July flew by, as it always seems to do. Long days become packed with work and the night time seems to quickly slip into the next morning.
July brought about an exciting change for me. I began to spend the majority of my week working for the National Office of Mulheres Mil in the Ministry of Education. Along side two other staff members, one based in Brasilia and one that is perpetually traveling trying to keep this ever growing project running smoothly, I started to outline what a Mulheres Mil portfolio system might look like.
Mulheres Mil which is now a national project has a surprisingly small national coordination team, headed by Stela Rosa. It has been a pleasure working along side such energetic creative people and what I thought would be lengthy bureaucratic processes for the portfolio work have been coming along quite smoothly.
I am realizing working face to face with Brazilians is a world away from working through email. Setting up this project and my work space within the Ministry took months, but once I started working within the same office, quick conversations and check ins took the place of week long waits and email exchanges. I have always valued getting to know my coworkers as people and not simply colleagues and this is something that the Brazilians excel at.
The Ministry of Education is an exciting place to be, Mulheres Mil is of course a quickly growing project with a ton of pressure coming from President Dilma to graduate 100,000 by 2014, additionally the Ministry is pushing forward a billion doller project called The National Access to Technical Education and Employment (PRONATEC). The main goal of this program is to expand and democratize the provision of vocational and technological education courses for the Brazilian population.The hope is that within the next 4 years PRONATEC will provide eight million jobs to Brazilians of different profiles in the next four years.
Lastly, sine May 17th Brazilian Federal University professors have been on strike, now reaching just past three months of on going protests and town hall style events throughout the country. Working at the Ministry for the last month has meant crossing through a line of protesters with flags waving, speaker systems playing chants and pamphlets flying through the air.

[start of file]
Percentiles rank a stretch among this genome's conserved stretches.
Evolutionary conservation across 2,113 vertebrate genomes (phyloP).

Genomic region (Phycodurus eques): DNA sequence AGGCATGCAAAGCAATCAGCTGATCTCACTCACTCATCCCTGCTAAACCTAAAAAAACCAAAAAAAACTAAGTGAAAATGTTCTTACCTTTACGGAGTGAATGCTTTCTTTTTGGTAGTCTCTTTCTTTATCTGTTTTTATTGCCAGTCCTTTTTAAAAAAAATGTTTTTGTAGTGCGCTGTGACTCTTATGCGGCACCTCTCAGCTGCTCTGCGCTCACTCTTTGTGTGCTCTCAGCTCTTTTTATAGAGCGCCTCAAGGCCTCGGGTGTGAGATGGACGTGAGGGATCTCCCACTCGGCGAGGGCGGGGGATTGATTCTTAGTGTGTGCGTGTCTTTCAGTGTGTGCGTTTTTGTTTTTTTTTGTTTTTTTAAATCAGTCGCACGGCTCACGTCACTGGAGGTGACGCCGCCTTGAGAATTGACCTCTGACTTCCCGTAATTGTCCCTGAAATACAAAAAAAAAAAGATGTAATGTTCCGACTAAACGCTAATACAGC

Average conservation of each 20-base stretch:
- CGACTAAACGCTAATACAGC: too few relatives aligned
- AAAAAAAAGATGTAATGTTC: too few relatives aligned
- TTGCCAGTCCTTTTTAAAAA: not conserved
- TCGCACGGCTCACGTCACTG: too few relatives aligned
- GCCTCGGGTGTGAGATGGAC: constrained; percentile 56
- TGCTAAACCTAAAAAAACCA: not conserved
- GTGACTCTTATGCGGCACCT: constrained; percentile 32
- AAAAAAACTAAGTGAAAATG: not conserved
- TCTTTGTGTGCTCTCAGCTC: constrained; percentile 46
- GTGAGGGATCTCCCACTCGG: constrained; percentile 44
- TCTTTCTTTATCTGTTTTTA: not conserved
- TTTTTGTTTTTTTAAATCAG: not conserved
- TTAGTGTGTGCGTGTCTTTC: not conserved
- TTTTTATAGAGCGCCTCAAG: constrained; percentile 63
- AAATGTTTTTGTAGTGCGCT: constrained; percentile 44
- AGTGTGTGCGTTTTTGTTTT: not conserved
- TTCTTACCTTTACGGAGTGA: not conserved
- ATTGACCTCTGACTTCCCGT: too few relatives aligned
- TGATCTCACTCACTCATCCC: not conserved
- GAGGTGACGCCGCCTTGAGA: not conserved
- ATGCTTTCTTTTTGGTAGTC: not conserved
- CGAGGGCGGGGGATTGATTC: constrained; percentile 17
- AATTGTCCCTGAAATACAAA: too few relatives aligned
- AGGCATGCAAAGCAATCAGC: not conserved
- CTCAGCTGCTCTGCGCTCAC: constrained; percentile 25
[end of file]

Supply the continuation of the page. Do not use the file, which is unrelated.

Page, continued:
This nationwide strike was done in an attempt to push the government into enacting highly sought-after reforms. During the strike, professors will continue their research, but are not holding classes. The decision to initiate this movement was made by professors who are members of a labor federation within Brazilian federal universities,formally known as Sindicato Nacional-Associação Nacional dos Docentes do Ensino Superior (ANDES-SN).
Suffice to say, work has been exciting and I look forward to seeing how my current work with the Mulheres Mil staff unfolds! It also goes without saying that PRONATEC and the recent education strike have provided great gateways to having intense conversations with friends and coworkers about the state of the country and what growth for Brazil has really meant.
The first week of July marked the growth of the Niagara College intern family. Kirsten, a new CIDA intern arrived to kick off her 6 month stay in Brasilia. A few days later Alyssa arrived for her short visit to Brasilia before she heads off for her 6 month placement in beautiful Fortaleza.
I always find it exciting and invigorating to work with young professionals who are hungry to take on new challenges and put themselves out of their comfort zones.
Brazil poses a unique challenge for Niagara College due to the dominance of the Portuguese language. It´s difficult to find Canadian graduates with a fluency in Portuguese. Thus Niagara college searches for graduates with patience, drive, commitment and well, more patience. It takes time to pick up a language and it takes patience and reflection to realize that one is always learning when in a new environment.